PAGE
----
Unreal Nature

October 17, 2015

Which Has to Have an External Form

Filed under: Uncategorized — unrealnature @ 6:29 am

… there has to be some part of yourself that fundamentally needs this externalization of the self, needs it psychically.

Continuing through That Which Is Not Drawn: William Kentridge & Rosalind C. Morris Conversations (2014):

[ … ]

William Kentridge … Sometimes, a sheet of grey paper is very beautiful, and you ask yourself: ‘Why don’t you just leave it as a sheet of grey paper?’ For some artists that’s enough — they can leave it at that, and the sheet of paper is pregnant with whatever one wants to project onto it as a viewer. The tone, the grey, a memory of fog, of things lost, of things unretrievable and so forth.

[line break added to make this easier to read online] But I’m interested in what one can pull out of that, and it would be difficult for me to be otherwise. Sometimes a sheet of paper will end up as a grey mess, after drawings have happened and then been erased and erased and erased. But it’s been through a journey, and it’s only important if you see that journey or at least know that there has been a very specific journey that’s ended on this grey paper, even if it’s no longer visible.

The grey of the paper is not the same as the initial gloom of grey dust on an otherwise white or neutral sheet of paper, which is often how the drawings begin — with a large rag dipped in charcoal dust and wiped across a sheet of paper. What happens when you have this big grey smudge on the sheet is that you do both construction and archaeology at once; you feel both the black charcoal as it draws on it, and the eraser as it pushes things away. One is looking back towards the white paper and outwards into darkness, and the act of grey lifts the sheet of paper to a halfway stage off the table. Then you can work backwards and upwards.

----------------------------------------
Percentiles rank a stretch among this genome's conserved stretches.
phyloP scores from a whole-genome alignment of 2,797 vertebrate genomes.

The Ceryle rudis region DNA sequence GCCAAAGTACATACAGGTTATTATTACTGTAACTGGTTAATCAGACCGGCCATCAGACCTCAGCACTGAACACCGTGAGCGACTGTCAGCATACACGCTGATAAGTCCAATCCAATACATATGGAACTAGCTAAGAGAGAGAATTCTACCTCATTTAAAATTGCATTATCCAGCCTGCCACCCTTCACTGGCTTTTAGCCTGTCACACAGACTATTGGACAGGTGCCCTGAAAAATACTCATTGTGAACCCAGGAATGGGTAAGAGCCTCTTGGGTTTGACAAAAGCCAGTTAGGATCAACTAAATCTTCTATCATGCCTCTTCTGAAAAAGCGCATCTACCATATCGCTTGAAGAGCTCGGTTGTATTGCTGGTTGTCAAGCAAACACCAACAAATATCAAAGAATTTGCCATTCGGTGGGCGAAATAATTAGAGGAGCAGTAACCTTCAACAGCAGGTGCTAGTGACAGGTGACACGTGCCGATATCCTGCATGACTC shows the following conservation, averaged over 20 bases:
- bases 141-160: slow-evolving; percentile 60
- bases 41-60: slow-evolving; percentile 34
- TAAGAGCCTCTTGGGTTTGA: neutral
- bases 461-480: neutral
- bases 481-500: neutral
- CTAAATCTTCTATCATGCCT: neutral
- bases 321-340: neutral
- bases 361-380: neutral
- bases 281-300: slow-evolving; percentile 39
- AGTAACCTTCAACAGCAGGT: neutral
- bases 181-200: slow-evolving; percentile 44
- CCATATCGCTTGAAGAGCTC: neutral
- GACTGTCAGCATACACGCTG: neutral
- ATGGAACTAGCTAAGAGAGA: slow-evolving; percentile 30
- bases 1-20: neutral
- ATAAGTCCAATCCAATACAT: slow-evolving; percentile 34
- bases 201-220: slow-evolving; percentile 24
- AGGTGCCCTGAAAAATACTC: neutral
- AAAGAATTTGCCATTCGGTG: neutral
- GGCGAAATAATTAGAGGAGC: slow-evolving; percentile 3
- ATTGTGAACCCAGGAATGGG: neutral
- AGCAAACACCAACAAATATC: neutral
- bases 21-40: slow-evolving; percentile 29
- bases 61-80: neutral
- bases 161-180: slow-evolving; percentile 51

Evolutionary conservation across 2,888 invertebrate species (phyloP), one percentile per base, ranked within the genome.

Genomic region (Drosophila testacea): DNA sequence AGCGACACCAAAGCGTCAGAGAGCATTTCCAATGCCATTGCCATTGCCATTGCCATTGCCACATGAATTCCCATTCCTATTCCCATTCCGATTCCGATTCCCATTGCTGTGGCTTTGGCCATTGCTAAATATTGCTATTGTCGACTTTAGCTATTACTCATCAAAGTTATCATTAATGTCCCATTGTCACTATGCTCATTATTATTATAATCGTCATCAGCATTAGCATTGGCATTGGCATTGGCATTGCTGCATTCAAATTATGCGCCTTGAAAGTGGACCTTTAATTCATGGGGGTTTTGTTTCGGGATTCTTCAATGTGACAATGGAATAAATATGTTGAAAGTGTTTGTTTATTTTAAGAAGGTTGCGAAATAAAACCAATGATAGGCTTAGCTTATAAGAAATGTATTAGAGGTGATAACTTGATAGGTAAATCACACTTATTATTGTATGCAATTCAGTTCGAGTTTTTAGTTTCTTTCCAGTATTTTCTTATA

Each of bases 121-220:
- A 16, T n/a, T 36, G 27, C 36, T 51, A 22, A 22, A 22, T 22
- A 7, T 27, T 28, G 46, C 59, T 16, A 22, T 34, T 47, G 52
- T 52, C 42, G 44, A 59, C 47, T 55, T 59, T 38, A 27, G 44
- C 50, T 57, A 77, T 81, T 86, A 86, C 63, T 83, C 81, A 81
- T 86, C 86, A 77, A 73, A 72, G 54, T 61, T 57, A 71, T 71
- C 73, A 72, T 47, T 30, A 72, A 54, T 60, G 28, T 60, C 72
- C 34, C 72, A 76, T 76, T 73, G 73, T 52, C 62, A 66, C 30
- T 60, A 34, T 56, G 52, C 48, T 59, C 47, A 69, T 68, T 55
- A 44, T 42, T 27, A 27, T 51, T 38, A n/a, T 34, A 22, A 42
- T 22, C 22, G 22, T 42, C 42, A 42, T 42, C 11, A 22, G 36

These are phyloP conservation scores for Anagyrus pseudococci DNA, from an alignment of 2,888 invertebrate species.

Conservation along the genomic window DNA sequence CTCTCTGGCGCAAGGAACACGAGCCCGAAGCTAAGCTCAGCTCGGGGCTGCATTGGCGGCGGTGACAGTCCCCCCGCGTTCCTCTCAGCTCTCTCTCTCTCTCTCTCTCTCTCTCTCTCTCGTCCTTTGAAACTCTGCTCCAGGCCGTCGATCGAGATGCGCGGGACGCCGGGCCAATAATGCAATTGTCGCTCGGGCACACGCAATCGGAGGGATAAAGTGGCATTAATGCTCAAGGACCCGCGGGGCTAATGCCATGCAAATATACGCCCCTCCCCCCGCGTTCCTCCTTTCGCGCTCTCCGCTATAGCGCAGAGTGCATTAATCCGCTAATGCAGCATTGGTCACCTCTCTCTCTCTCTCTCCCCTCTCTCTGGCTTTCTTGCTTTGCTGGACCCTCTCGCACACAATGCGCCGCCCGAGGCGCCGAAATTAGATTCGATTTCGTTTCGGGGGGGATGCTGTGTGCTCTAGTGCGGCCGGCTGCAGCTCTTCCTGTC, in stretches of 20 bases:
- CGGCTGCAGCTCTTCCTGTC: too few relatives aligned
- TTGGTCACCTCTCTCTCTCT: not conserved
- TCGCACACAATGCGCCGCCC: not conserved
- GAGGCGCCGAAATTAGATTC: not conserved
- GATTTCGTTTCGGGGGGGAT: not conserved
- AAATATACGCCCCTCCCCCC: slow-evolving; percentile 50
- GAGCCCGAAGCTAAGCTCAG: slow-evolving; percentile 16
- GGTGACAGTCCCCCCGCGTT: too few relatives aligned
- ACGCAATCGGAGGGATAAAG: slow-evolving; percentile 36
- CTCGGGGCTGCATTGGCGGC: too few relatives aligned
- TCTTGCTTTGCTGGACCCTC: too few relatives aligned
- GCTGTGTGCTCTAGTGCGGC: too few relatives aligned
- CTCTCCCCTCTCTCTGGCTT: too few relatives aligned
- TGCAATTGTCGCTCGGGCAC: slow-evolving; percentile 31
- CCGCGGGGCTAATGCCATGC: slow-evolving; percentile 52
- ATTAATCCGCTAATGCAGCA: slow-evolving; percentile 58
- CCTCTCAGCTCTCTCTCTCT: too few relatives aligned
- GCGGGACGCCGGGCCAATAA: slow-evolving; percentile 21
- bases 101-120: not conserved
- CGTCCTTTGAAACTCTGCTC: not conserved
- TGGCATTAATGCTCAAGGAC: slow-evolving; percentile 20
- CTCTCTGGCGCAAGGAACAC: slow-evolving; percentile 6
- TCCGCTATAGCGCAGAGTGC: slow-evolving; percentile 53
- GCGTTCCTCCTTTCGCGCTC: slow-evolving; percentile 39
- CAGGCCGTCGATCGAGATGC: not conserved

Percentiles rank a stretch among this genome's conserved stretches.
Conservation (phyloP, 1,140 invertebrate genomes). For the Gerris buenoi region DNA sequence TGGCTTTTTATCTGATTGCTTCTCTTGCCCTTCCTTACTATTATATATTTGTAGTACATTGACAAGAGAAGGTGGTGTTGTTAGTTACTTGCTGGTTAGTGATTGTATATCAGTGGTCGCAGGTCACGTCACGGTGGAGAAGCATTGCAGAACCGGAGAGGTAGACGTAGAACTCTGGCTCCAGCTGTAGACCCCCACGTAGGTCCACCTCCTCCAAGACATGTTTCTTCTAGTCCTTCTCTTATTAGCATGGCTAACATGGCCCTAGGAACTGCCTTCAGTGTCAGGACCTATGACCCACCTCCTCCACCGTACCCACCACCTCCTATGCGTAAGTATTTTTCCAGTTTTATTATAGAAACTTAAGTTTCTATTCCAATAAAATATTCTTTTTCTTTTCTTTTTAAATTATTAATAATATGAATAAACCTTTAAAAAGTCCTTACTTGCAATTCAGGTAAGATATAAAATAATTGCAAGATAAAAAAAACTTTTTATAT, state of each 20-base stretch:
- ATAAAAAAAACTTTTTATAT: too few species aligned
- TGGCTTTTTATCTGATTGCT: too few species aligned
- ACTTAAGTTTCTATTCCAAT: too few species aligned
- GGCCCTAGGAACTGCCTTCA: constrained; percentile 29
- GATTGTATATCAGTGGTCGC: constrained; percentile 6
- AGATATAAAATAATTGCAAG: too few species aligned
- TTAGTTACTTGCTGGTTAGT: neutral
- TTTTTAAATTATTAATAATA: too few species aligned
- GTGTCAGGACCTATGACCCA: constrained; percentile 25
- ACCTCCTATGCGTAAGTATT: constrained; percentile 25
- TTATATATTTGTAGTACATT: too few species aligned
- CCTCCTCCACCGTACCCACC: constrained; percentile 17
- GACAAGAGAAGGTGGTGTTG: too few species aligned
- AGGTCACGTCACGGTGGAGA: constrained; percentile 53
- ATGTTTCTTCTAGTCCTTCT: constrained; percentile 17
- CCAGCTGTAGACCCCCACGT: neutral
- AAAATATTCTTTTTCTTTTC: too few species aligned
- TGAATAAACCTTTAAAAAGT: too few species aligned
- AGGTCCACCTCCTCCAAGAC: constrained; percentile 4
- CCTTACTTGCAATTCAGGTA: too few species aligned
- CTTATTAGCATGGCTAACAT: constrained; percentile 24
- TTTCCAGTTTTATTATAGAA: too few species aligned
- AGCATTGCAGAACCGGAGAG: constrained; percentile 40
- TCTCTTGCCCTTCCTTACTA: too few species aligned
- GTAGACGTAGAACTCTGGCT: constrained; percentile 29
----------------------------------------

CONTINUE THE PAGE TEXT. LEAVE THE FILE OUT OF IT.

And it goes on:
[ … ]

WK If you’re going to spend you life making objects, or drawings, that have come from within you but that are left outside and that continue to exist, there has to be some part of yourself that fundamentally needs this externalization of the self, needs it psychically. Otherwise there’s no reason to be doing this strange activity. [ … ] At its heart lies some fundamental insufficiency which ensures that it is not enough for someone to look at you as the artist and say, ‘You are who you are and that’s enough.’

[line break added] You say, in response, ‘No, you need to look at the work.’ That’s why, for a lot of artists, certainly for me, although I am getting better at it, criticism of the work is so annihilating. It’s not just a matter of ‘Oh, they didn’t like the picture, that’s a pity.’ If the work is not acknowledged, then you don’t exist or you have not the right to exist. It’s felt — I’m sure that anybody who is involved with work that is from them but which has to have an external form, feels this.

My previous post from this book is here.




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